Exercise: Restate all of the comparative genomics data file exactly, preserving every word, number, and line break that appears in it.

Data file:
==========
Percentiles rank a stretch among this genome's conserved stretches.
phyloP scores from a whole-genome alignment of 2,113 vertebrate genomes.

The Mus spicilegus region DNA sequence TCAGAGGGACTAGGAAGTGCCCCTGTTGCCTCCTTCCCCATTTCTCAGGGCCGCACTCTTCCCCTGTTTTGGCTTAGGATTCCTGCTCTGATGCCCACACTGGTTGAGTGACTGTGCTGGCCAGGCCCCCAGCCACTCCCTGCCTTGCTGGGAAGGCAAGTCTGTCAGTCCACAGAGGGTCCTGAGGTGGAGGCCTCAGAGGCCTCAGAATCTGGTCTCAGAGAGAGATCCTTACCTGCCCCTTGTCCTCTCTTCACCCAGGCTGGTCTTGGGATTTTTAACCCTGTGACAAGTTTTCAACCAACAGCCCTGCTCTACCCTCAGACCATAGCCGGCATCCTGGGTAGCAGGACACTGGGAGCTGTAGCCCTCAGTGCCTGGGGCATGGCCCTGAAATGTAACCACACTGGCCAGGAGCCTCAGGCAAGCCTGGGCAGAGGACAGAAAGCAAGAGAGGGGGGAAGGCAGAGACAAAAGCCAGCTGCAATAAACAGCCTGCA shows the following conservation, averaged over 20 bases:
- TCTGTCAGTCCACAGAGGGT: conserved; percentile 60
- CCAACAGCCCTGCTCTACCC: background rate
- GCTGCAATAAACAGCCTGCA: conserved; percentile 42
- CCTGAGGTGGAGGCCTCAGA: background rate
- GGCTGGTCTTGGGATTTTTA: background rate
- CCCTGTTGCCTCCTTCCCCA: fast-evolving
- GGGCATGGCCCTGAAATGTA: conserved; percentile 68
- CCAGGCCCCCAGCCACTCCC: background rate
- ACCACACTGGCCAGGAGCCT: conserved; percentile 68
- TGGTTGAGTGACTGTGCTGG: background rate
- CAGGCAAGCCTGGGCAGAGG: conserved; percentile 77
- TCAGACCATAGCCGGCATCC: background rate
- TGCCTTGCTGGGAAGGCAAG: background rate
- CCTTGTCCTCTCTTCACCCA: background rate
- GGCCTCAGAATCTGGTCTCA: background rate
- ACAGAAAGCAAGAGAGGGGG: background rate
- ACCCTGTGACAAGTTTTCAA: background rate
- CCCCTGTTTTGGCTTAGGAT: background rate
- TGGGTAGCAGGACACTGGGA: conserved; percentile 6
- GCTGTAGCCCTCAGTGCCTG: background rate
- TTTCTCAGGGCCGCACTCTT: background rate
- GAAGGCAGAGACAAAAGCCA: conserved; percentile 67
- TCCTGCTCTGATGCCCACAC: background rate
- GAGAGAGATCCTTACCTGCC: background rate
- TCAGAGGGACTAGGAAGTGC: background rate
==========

Percentiles rank a stretch among this genome's conserved stretches.
phyloP scores from a whole-genome alignment of 2,113 vertebrate genomes.

The Mus spicilegus region DNA sequence TCAGAGGGACTAGGAAGTGCCCCTGTTGCCTCCTTCCCCATTTCTCAGGGCCGCACTCTTCCCCTGTTTTGGCTTAGGATTCCTGCTCTGATGCCCACACTGGTTGAGTGACTGTGCTGGCCAGGCCCCCAGCCACTCCCTGCCTTGCTGGGAAGGCAAGTCTGTCAGTCCACAGAGGGTCCTGAGGTGGAGGCCTCAGAGGCCTCAGAATCTGGTCTCAGAGAGAGATCCTTACCTGCCCCTTGTCCTCTCTTCACCCAGGCTGGTCTTGGGATTTTTAACCCTGTGACAAGTTTTCAACCAACAGCCCTGCTCTACCCTCAGACCATAGCCGGCATCCTGGGTAGCAGGACACTGGGAGCTGTAGCCCTCAGTGCCTGGGGCATGGCCCTGAAATGTAACCACACTGGCCAGGAGCCTCAGGCAAGCCTGGGCAGAGGACAGAAAGCAAGAGAGGGGGGAAGGCAGAGACAAAAGCCAGCTGCAATAAACAGCCTGCA shows the following conservation, averaged over 20 bases:
- TCTGTCAGTCCACAGAGGGT: conserved; percentile 60
- CCAACAGCCCTGCTCTACCC: background rate
- GCTGCAATAAACAGCCTGCA: conserved; percentile 42
- CCTGAGGTGGAGGCCTCAGA: background rate
- GGCTGGTCTTGGGATTTTTA: background rate
- CCCTGTTGCCTCCTTCCCCA: fast-evolving
- GGGCATGGCCCTGAAATGTA: conserved; percentile 68
- CCAGGCCCCCAGCCACTCCC: background rate
- ACCACACTGGCCAGGAGCCT: conserved; percentile 68
- TGGTTGAGTGACTGTGCTGG: background rate
- CAGGCAAGCCTGGGCAGAGG: conserved; percentile 77
- TCAGACCATAGCCGGCATCC: background rate
- TGCCTTGCTGGGAAGGCAAG: background rate
- CCTTGTCCTCTCTTCACCCA: background rate
- GGCCTCAGAATCTGGTCTCA: background rate
- ACAGAAAGCAAGAGAGGGGG: background rate
- ACCCTGTGACAAGTTTTCAA: background rate
- CCCCTGTTTTGGCTTAGGAT: background rate
- TGGGTAGCAGGACACTGGGA: conserved; percentile 6
- GCTGTAGCCCTCAGTGCCTG: background rate
- TTTCTCAGGGCCGCACTCTT: background rate
- GAAGGCAGAGACAAAAGCCA: conserved; percentile 67
- TCCTGCTCTGATGCCCACAC: background rate
- GAGAGAGATCCTTACCTGCC: background rate
- TCAGAGGGACTAGGAAGTGC: background rate